International studio — 81.1925

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rhe other day this department received a greater knowledge, a more sensitive eye, would
letter from a painter which we are not sure add to the delight I found in the lives of the
should be taken seriously. There is a sugges- artists, I devoted several years to the study of art.
tion in it, however, and even should the detective I visited the galleries of Europe; traveled in the
be a figment of an active imagination it is possible East; I came at last not only to know art but to
that such a profession, for a man of independent feel it. Duccio, Mantegna, Cimabue, Giotto, Tin-
means, might be interesting. The letter follows: toretto, da Vinci, EI Greco, Poussin, Cezanne—

their very names, recalling their art, were a great
... a sad-faced man with just the suspicion joy.
of an English accent came to see me. He was well During all this time I had shut myself off from
but inconspicuously dressed; his shoulders were the art of the present. That, I felt from my read-
slightly bent; his eyes darted furtive glances about ing, I should only be worthy to approach, when I
the room. I was working at my easel when lie had mastered all that had gone before. Too, I
came in; he crossed the studio without a sound, remembered that many of the writers who had
setting his feet down cautiously. In the middle extolled contemporary art had seemed to feel that
of the room he stopped and peered at one of my painting had reached its highest level only in
pictures, emitting dolorous sighs. Then he sidled recent years. Surely, I thought, this must be true,
up to me, laid his finger on his lips and whispered, I had studied art from the cave paintings to
"Shhhh." Cezanne. In all that time, about fifty thousand
"How much a case?" I asked. years, the men whose art might truly be called
He shook his head: "I am a greatly misunder- great were few—fifty is probably a high figure,
stood man." How miraculous, then, must be an age which pro-
Then he told me his story: duced, for the pages of one magazine alone, fifty

great artists in a year.

As a young man I became passionately inter- I ordered copies of the magazine. I was, I felt,

ested in biography, particularly in the biography as well prepared as one can be to contemplate a

of genius. The lives of great statesmen, soldiers, new heaven and a new earth. It was with a feeling

rulers, of the lesser men who had made courts akin to fear that I opened, the first number. A

brilliant, of men who had distinguished themselves single great picture had been enough to excite me

in letters and art. I will not bore you with the for clays; how, then, could I bear an avalanche of

names of even a tenth of the authors I read. But genius?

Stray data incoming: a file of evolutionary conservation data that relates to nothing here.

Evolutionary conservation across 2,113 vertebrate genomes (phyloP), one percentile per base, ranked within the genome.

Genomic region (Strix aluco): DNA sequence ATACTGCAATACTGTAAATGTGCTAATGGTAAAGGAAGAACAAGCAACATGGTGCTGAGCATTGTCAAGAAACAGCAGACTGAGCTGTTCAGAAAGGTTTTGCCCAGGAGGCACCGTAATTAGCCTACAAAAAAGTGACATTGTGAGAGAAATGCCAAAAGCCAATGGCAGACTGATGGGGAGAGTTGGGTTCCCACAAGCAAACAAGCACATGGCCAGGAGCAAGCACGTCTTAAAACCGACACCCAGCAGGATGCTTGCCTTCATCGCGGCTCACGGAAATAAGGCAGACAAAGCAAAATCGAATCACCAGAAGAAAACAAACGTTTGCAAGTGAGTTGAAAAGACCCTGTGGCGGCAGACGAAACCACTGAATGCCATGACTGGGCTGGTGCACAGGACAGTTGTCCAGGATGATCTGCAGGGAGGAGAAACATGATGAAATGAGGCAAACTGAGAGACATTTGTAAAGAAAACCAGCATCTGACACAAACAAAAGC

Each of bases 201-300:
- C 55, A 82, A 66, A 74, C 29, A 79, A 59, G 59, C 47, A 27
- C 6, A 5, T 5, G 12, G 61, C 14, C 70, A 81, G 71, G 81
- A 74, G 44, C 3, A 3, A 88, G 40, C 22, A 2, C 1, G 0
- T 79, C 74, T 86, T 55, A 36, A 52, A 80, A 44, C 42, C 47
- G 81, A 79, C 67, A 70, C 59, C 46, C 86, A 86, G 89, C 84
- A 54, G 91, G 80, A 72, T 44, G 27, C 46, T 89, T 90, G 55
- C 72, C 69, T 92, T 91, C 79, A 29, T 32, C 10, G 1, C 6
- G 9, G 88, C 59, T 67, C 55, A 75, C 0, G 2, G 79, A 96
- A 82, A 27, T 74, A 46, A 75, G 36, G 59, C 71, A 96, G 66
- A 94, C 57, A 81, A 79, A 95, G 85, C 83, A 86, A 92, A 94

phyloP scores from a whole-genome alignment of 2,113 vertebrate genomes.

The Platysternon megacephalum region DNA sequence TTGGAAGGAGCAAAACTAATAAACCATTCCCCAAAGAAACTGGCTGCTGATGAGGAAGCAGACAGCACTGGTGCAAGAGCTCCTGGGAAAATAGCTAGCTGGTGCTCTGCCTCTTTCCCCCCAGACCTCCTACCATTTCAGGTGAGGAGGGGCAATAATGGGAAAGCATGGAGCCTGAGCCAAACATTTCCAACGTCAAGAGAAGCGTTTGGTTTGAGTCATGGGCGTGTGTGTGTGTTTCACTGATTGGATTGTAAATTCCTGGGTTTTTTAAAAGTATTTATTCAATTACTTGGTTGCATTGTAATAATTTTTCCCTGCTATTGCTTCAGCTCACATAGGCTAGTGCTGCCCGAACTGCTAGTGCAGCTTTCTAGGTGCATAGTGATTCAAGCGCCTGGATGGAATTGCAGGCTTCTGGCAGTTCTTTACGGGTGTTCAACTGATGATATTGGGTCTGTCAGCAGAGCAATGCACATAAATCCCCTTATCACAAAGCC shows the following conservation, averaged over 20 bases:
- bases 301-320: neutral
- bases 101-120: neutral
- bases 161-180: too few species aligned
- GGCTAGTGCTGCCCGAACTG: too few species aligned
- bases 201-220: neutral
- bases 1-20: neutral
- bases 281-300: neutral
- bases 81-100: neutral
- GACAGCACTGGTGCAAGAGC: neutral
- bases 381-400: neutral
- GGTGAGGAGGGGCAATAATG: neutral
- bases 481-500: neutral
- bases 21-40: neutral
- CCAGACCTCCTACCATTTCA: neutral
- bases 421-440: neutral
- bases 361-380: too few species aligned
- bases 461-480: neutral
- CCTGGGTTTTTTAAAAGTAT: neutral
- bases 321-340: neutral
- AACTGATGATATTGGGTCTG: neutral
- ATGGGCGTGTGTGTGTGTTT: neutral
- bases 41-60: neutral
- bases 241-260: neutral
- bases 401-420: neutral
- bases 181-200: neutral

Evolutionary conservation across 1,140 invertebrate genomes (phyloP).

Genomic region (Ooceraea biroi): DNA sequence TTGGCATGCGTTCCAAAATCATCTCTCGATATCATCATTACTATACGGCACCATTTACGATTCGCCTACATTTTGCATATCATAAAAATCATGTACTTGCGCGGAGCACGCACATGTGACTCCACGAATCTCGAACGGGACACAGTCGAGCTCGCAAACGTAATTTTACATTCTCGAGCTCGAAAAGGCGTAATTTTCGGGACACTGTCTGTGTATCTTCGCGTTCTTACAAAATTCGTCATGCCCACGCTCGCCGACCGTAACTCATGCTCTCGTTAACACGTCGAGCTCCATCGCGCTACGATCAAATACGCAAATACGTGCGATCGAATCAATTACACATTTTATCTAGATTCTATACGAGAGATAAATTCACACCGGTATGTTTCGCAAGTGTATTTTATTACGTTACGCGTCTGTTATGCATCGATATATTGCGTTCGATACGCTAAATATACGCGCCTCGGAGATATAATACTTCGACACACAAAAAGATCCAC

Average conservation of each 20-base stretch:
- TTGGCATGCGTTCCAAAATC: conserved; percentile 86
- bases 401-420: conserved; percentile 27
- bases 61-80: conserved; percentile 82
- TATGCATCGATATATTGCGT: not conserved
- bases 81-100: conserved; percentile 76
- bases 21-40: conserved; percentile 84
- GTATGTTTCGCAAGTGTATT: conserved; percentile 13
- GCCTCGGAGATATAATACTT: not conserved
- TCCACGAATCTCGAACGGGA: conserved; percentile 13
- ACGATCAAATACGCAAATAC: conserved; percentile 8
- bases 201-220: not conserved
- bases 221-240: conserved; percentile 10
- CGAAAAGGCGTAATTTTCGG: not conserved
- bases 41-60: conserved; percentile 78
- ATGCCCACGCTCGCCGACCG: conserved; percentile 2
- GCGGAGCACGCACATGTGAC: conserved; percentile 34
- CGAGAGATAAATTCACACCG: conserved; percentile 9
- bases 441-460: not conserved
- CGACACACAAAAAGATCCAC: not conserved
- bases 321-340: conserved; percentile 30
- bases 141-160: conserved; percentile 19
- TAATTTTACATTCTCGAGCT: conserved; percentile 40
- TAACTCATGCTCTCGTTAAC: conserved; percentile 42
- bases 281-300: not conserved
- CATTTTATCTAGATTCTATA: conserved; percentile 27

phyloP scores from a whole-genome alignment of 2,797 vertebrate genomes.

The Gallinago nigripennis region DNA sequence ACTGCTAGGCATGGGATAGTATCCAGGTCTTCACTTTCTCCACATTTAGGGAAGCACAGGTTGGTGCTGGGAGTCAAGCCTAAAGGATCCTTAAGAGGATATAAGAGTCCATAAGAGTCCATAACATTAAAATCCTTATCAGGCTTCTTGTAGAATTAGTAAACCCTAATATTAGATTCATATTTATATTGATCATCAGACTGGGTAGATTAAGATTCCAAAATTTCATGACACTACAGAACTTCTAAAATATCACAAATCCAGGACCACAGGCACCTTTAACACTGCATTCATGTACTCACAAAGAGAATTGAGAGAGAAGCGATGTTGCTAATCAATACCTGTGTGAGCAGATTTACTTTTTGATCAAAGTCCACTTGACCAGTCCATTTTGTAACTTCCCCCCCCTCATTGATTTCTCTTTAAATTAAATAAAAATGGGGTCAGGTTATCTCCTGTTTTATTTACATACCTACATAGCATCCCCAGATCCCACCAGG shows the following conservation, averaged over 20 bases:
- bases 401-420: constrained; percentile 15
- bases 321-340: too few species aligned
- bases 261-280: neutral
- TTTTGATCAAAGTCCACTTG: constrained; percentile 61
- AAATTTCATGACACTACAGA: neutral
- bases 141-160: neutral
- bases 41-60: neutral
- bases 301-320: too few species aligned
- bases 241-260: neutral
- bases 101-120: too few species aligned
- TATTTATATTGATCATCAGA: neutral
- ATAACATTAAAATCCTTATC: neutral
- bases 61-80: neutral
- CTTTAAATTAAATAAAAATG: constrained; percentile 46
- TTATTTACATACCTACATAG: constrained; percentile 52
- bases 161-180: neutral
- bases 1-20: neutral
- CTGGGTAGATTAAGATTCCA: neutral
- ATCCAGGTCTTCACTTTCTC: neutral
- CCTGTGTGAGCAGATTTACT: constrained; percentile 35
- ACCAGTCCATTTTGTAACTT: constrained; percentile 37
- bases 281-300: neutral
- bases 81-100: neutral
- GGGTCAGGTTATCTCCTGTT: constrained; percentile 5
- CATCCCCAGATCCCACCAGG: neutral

when I tell you that I read Theodoret and Suidas I read, read, read. Here, in the text, were

as well as Plutarch, Suetonius and the other great men in plenty, with illustrations which to

familiar classics; Vasari, of course, and Cellini; me contradicted the authors' every statement.

Verdier de Vauprivas; the Acta Sanctorum; Bas- Could I be wrong? Had the publishers used other

sompicrre—the forty volumes, not Mme. de Stael's pictures than those which had inspired the critics

condensation—and Brantome; Gutzman; Caven- to write so beautifully? Was I, or were the critics,

dish, Anthony a Wood, Whibley; when I tell you mad?

this you will see that mine was not a superficial I have become a detective—an art detective,

interest. Distinguished men were my passion. My time is spent in the search lor great art. If

Then, one black day, I bought a magazine of you could know of the days spent in the painful

the arts. The form of the volume was pleasing, following of false clues; of how many paths which

the illustrations, if not remarkable—to my untu- seem to lead to art end only in prettiness. Some

toredeye—were interesting. I began to read! The good paintings I have found, a few things which

first magazine finished, I rushed to the book- might justly be called art; but great art . . .?
seller's. I bought every back number he had. For You will pardon me, sir, but an enthusiastic

days and nights together I read, fascinated. Here, person told me that I should see you.
at the rate of six or eight a month, were more And, says our correspondent, this strange

contemporary great men, "transcendent geniuses," person shook his head sadly and shuffled out.
than I had found in forty years of constant search

through the history of the world. I reveled in it. The implications of the letter made me wonder

At that time my education in the arts was slight; if, perhaps, in some field other than that in which

my appreciation was undeveloped. Sure that the detective labored there might not be more of

APRIL 1925

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